I think of my abuela (my grandmother) and of my parents–immigrants to a foreign land. They left behind the familiar to come to America. Childhood memories swirl in my mind, of my brothers and me eating empanadas in the evening, of my mother speaking her native tongue. Whenever I crossed the threshold to my school, or back to my house, I remember switching from one language to another.
A pregnant woman enters the waiting room, her daughter beside her as they cross the threshold into the clinic. Where have they come from? I do not know yet. On first glance, all I know is that they have left behind the familiar and entered a new land–a land of sterile halls, with pale blue paper on the walls, where English is the main language.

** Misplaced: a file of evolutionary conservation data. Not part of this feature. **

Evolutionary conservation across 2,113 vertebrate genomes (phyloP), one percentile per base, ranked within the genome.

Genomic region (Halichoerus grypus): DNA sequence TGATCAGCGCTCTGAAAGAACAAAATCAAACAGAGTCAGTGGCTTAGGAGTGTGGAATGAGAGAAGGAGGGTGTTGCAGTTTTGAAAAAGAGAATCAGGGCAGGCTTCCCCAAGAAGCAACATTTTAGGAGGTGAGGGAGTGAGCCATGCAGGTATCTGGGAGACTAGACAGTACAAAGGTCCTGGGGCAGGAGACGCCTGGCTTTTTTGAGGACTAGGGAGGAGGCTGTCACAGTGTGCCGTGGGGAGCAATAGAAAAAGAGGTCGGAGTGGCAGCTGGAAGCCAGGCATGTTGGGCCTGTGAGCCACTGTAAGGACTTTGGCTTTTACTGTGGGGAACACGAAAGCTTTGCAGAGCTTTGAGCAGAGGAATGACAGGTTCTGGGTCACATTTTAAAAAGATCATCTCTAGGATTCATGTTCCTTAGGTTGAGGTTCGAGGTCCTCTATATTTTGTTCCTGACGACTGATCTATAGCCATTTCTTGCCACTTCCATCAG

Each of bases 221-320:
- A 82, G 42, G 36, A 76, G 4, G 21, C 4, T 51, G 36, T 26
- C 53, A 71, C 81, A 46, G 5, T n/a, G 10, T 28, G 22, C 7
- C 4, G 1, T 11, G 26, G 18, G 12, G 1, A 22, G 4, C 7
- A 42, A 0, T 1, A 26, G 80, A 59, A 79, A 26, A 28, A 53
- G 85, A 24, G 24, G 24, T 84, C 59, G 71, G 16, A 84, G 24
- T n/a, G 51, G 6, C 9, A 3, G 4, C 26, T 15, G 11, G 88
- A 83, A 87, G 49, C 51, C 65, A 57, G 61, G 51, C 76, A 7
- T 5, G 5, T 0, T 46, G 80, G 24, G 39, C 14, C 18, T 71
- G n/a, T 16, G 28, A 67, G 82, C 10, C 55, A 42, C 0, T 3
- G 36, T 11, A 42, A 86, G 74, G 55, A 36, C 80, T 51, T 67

In the clinic, I have learned, the highest barriers are often the ones that are unseen. The young girl is clutching her mother’s hand tightly, hiding her face behind the refuge of familiarity.
How can I be a source of comfort in this unfamiliar place?
I come down to the girl’s height and offer her my hand. She loosens her fingers from her mother’s grip and smiles.
Providence, Rhode Island